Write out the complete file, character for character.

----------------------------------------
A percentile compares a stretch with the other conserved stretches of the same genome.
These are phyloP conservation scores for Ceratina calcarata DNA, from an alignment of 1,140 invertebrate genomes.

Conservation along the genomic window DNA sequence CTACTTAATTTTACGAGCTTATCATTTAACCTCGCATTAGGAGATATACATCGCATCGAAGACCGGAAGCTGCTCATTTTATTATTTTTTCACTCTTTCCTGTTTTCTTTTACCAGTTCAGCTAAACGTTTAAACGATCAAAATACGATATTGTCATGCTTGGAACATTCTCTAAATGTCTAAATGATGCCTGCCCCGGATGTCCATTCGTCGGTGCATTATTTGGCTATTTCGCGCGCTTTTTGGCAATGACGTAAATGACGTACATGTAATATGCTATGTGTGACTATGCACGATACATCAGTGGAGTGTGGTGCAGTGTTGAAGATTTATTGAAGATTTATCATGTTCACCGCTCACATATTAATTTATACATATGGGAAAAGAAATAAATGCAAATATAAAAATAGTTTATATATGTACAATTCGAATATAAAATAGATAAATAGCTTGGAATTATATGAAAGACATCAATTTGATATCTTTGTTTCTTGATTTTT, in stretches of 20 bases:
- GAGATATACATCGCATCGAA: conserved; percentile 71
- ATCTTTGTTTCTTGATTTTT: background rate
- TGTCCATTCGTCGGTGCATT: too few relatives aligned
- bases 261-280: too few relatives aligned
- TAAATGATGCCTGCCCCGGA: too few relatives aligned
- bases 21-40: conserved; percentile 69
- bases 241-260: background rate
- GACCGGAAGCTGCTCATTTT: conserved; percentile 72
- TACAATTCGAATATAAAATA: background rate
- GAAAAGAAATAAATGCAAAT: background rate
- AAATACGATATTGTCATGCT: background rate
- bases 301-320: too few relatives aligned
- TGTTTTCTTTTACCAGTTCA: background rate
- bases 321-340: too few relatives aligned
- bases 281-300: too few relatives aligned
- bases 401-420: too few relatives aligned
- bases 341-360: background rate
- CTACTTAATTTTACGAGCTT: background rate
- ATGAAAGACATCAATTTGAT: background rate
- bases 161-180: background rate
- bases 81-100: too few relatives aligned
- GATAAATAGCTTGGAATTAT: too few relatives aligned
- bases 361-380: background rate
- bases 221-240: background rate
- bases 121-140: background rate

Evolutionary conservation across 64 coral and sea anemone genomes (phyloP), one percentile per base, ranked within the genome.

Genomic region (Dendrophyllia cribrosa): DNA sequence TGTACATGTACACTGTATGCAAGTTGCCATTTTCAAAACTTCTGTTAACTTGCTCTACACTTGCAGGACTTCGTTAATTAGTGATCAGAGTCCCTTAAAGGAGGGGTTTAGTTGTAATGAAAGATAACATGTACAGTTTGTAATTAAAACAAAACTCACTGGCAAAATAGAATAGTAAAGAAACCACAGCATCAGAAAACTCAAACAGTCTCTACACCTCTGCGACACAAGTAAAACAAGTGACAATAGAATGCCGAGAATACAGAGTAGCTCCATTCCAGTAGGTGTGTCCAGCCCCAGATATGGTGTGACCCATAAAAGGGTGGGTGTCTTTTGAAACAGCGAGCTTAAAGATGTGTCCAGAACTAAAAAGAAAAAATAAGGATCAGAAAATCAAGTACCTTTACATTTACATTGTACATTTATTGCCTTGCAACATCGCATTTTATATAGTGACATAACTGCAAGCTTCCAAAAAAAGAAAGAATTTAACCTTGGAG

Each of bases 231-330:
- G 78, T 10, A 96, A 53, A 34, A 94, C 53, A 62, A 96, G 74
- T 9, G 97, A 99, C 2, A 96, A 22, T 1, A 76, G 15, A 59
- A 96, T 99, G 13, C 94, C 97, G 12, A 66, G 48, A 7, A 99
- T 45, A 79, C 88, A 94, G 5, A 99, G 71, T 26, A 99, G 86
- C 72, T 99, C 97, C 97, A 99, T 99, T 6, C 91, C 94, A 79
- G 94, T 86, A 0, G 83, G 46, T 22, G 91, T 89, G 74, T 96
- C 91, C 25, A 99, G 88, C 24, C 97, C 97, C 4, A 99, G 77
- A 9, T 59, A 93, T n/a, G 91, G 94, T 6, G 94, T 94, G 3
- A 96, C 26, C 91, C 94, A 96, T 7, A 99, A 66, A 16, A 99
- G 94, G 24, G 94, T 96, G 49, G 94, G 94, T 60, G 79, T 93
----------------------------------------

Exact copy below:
A percentile compares a stretch with the other conserved stretches of the same genome.
These are phyloP conservation scores for Ceratina calcarata DNA, from an alignment of 1,140 invertebrate genomes.

Conservation along the genomic window DNA sequence CTACTTAATTTTACGAGCTTATCATTTAACCTCGCATTAGGAGATATACATCGCATCGAAGACCGGAAGCTGCTCATTTTATTATTTTTTCACTCTTTCCTGTTTTCTTTTACCAGTTCAGCTAAACGTTTAAACGATCAAAATACGATATTGTCATGCTTGGAACATTCTCTAAATGTCTAAATGATGCCTGCCCCGGATGTCCATTCGTCGGTGCATTATTTGGCTATTTCGCGCGCTTTTTGGCAATGACGTAAATGACGTACATGTAATATGCTATGTGTGACTATGCACGATACATCAGTGGAGTGTGGTGCAGTGTTGAAGATTTATTGAAGATTTATCATGTTCACCGCTCACATATTAATTTATACATATGGGAAAAGAAATAAATGCAAATATAAAAATAGTTTATATATGTACAATTCGAATATAAAATAGATAAATAGCTTGGAATTATATGAAAGACATCAATTTGATATCTTTGTTTCTTGATTTTT, in stretches of 20 bases:
- GAGATATACATCGCATCGAA: conserved; percentile 71
- ATCTTTGTTTCTTGATTTTT: background rate
- TGTCCATTCGTCGGTGCATT: too few relatives aligned
- bases 261-280: too few relatives aligned
- TAAATGATGCCTGCCCCGGA: too few relatives aligned
- bases 21-40: conserved; percentile 69
- bases 241-260: background rate
- GACCGGAAGCTGCTCATTTT: conserved; percentile 72
- TACAATTCGAATATAAAATA: background rate
- GAAAAGAAATAAATGCAAAT: background rate
- AAATACGATATTGTCATGCT: background rate
- bases 301-320: too few relatives aligned
- TGTTTTCTTTTACCAGTTCA: background rate
- bases 321-340: too few relatives aligned
- bases 281-300: too few relatives aligned
- bases 401-420: too few relatives aligned
- bases 341-360: background rate
- CTACTTAATTTTACGAGCTT: background rate
- ATGAAAGACATCAATTTGAT: background rate
- bases 161-180: background rate
- bases 81-100: too few relatives aligned
- GATAAATAGCTTGGAATTAT: too few relatives aligned
- bases 361-380: background rate
- bases 221-240: background rate
- bases 121-140: background rate

Evolutionary conservation across 64 coral and sea anemone genomes (phyloP), one percentile per base, ranked within the genome.

Genomic region (Dendrophyllia cribrosa): DNA sequence TGTACATGTACACTGTATGCAAGTTGCCATTTTCAAAACTTCTGTTAACTTGCTCTACACTTGCAGGACTTCGTTAATTAGTGATCAGAGTCCCTTAAAGGAGGGGTTTAGTTGTAATGAAAGATAACATGTACAGTTTGTAATTAAAACAAAACTCACTGGCAAAATAGAATAGTAAAGAAACCACAGCATCAGAAAACTCAAACAGTCTCTACACCTCTGCGACACAAGTAAAACAAGTGACAATAGAATGCCGAGAATACAGAGTAGCTCCATTCCAGTAGGTGTGTCCAGCCCCAGATATGGTGTGACCCATAAAAGGGTGGGTGTCTTTTGAAACAGCGAGCTTAAAGATGTGTCCAGAACTAAAAAGAAAAAATAAGGATCAGAAAATCAAGTACCTTTACATTTACATTGTACATTTATTGCCTTGCAACATCGCATTTTATATAGTGACATAACTGCAAGCTTCCAAAAAAAGAAAGAATTTAACCTTGGAG

Each of bases 231-330:
- G 78, T 10, A 96, A 53, A 34, A 94, C 53, A 62, A 96, G 74
- T 9, G 97, A 99, C 2, A 96, A 22, T 1, A 76, G 15, A 59
- A 96, T 99, G 13, C 94, C 97, G 12, A 66, G 48, A 7, A 99
- T 45, A 79, C 88, A 94, G 5, A 99, G 71, T 26, A 99, G 86
- C 72, T 99, C 97, C 97, A 99, T 99, T 6, C 91, C 94, A 79
- G 94, T 86, A 0, G 83, G 46, T 22, G 91, T 89, G 74, T 96
- C 91, C 25, A 99, G 88, C 24, C 97, C 97, C 4, A 99, G 77
- A 9, T 59, A 93, T n/a, G 91, G 94, T 6, G 94, T 94, G 3
- A 96, C 26, C 91, C 94, A 96, T 7, A 99, A 66, A 16, A 99
- G 94, G 24, G 94, T 96, G 49, G 94, G 94, T 60, G 79, T 93